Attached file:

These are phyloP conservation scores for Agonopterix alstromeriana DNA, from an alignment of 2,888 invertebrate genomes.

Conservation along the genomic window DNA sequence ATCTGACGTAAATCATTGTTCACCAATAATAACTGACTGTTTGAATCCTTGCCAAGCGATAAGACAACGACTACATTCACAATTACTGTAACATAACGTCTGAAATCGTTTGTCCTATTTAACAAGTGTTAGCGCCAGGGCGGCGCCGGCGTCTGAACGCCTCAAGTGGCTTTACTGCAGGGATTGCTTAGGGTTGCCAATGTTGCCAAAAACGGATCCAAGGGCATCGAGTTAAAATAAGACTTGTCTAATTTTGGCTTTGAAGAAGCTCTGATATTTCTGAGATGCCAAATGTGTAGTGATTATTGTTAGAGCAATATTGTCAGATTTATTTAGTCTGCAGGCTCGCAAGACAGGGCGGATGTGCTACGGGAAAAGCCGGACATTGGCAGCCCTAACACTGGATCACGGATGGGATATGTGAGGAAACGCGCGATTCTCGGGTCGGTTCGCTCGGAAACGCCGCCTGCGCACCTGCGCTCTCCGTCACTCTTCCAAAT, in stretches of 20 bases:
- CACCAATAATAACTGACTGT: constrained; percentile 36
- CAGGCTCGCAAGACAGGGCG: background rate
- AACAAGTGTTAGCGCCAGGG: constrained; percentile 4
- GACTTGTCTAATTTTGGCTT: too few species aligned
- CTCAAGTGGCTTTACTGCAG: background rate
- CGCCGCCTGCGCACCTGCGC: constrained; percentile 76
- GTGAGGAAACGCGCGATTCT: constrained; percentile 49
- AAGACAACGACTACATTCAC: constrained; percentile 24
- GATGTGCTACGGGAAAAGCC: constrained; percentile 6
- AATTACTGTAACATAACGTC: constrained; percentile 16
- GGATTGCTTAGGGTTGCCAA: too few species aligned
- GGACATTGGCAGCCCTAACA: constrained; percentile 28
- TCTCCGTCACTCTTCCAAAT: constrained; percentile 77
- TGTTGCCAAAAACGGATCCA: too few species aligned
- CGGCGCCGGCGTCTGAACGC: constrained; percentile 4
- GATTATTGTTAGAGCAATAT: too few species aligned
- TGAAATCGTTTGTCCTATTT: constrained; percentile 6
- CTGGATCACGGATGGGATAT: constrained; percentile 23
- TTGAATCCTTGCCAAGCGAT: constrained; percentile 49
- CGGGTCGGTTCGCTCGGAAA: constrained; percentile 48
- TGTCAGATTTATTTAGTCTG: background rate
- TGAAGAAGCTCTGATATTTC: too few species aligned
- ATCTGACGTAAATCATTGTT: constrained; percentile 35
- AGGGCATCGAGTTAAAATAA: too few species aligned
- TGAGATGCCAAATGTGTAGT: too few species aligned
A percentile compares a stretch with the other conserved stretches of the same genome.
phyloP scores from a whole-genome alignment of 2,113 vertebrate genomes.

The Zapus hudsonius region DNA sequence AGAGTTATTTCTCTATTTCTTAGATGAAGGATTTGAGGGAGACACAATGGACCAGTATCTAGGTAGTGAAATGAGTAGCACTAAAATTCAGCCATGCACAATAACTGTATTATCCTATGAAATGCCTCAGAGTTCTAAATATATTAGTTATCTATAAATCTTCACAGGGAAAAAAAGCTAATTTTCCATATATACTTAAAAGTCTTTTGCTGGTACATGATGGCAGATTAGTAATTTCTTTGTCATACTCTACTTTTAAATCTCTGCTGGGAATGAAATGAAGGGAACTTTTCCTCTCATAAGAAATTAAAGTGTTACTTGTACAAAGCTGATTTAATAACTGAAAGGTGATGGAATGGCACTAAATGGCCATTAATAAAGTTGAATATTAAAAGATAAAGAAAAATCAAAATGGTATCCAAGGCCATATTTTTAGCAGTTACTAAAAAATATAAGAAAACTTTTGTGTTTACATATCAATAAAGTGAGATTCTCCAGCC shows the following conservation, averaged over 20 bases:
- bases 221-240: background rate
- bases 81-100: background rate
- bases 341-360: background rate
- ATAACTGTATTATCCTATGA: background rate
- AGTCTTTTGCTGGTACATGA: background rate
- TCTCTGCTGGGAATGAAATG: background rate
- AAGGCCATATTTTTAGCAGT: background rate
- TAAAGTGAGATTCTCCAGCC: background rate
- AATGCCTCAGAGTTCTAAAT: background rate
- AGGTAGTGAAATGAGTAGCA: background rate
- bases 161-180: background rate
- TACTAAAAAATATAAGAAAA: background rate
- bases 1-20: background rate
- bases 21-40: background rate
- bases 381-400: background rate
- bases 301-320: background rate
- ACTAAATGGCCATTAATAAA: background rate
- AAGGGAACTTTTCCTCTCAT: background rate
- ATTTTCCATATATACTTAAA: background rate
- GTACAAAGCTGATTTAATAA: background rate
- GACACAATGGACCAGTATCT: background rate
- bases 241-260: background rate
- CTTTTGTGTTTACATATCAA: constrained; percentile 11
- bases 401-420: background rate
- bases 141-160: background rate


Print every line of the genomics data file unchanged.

These are phyloP conservation scores for Agonopterix alstromeriana DNA, from an alignment of 2,888 invertebrate genomes.

Conservation along the genomic window DNA sequence ATCTGACGTAAATCATTGTTCACCAATAATAACTGACTGTTTGAATCCTTGCCAAGCGATAAGACAACGACTACATTCACAATTACTGTAACATAACGTCTGAAATCGTTTGTCCTATTTAACAAGTGTTAGCGCCAGGGCGGCGCCGGCGTCTGAACGCCTCAAGTGGCTTTACTGCAGGGATTGCTTAGGGTTGCCAATGTTGCCAAAAACGGATCCAAGGGCATCGAGTTAAAATAAGACTTGTCTAATTTTGGCTTTGAAGAAGCTCTGATATTTCTGAGATGCCAAATGTGTAGTGATTATTGTTAGAGCAATATTGTCAGATTTATTTAGTCTGCAGGCTCGCAAGACAGGGCGGATGTGCTACGGGAAAAGCCGGACATTGGCAGCCCTAACACTGGATCACGGATGGGATATGTGAGGAAACGCGCGATTCTCGGGTCGGTTCGCTCGGAAACGCCGCCTGCGCACCTGCGCTCTCCGTCACTCTTCCAAAT, in stretches of 20 bases:
- CACCAATAATAACTGACTGT: constrained; percentile 36
- CAGGCTCGCAAGACAGGGCG: background rate
- AACAAGTGTTAGCGCCAGGG: constrained; percentile 4
- GACTTGTCTAATTTTGGCTT: too few species aligned
- CTCAAGTGGCTTTACTGCAG: background rate
- CGCCGCCTGCGCACCTGCGC: constrained; percentile 76
- GTGAGGAAACGCGCGATTCT: constrained; percentile 49
- AAGACAACGACTACATTCAC: constrained; percentile 24
- GATGTGCTACGGGAAAAGCC: constrained; percentile 6
- AATTACTGTAACATAACGTC: constrained; percentile 16
- GGATTGCTTAGGGTTGCCAA: too few species aligned
- GGACATTGGCAGCCCTAACA: constrained; percentile 28
- TCTCCGTCACTCTTCCAAAT: constrained; percentile 77
- TGTTGCCAAAAACGGATCCA: too few species aligned
- CGGCGCCGGCGTCTGAACGC: constrained; percentile 4
- GATTATTGTTAGAGCAATAT: too few species aligned
- TGAAATCGTTTGTCCTATTT: constrained; percentile 6
- CTGGATCACGGATGGGATAT: constrained; percentile 23
- TTGAATCCTTGCCAAGCGAT: constrained; percentile 49
- CGGGTCGGTTCGCTCGGAAA: constrained; percentile 48
- TGTCAGATTTATTTAGTCTG: background rate
- TGAAGAAGCTCTGATATTTC: too few species aligned
- ATCTGACGTAAATCATTGTT: constrained; percentile 35
- AGGGCATCGAGTTAAAATAA: too few species aligned
- TGAGATGCCAAATGTGTAGT: too few species aligned
A percentile compares a stretch with the other conserved stretches of the same genome.
phyloP scores from a whole-genome alignment of 2,113 vertebrate genomes.

The Zapus hudsonius region DNA sequence AGAGTTATTTCTCTATTTCTTAGATGAAGGATTTGAGGGAGACACAATGGACCAGTATCTAGGTAGTGAAATGAGTAGCACTAAAATTCAGCCATGCACAATAACTGTATTATCCTATGAAATGCCTCAGAGTTCTAAATATATTAGTTATCTATAAATCTTCACAGGGAAAAAAAGCTAATTTTCCATATATACTTAAAAGTCTTTTGCTGGTACATGATGGCAGATTAGTAATTTCTTTGTCATACTCTACTTTTAAATCTCTGCTGGGAATGAAATGAAGGGAACTTTTCCTCTCATAAGAAATTAAAGTGTTACTTGTACAAAGCTGATTTAATAACTGAAAGGTGATGGAATGGCACTAAATGGCCATTAATAAAGTTGAATATTAAAAGATAAAGAAAAATCAAAATGGTATCCAAGGCCATATTTTTAGCAGTTACTAAAAAATATAAGAAAACTTTTGTGTTTACATATCAATAAAGTGAGATTCTCCAGCC shows the following conservation, averaged over 20 bases:
- bases 221-240: background rate
- bases 81-100: background rate
- bases 341-360: background rate
- ATAACTGTATTATCCTATGA: background rate
- AGTCTTTTGCTGGTACATGA: background rate
- TCTCTGCTGGGAATGAAATG: background rate
- AAGGCCATATTTTTAGCAGT: background rate
- TAAAGTGAGATTCTCCAGCC: background rate
- AATGCCTCAGAGTTCTAAAT: background rate
- AGGTAGTGAAATGAGTAGCA: background rate
- bases 161-180: background rate
- TACTAAAAAATATAAGAAAA: background rate
- bases 1-20: background rate
- bases 21-40: background rate
- bases 381-400: background rate
- bases 301-320: background rate
- ACTAAATGGCCATTAATAAA: background rate
- AAGGGAACTTTTCCTCTCAT: background rate
- ATTTTCCATATATACTTAAA: background rate
- GTACAAAGCTGATTTAATAA: background rate
- GACACAATGGACCAGTATCT: background rate
- bases 241-260: background rate
- CTTTTGTGTTTACATATCAA: constrained; percentile 11
- bases 401-420: background rate
- bases 141-160: background rate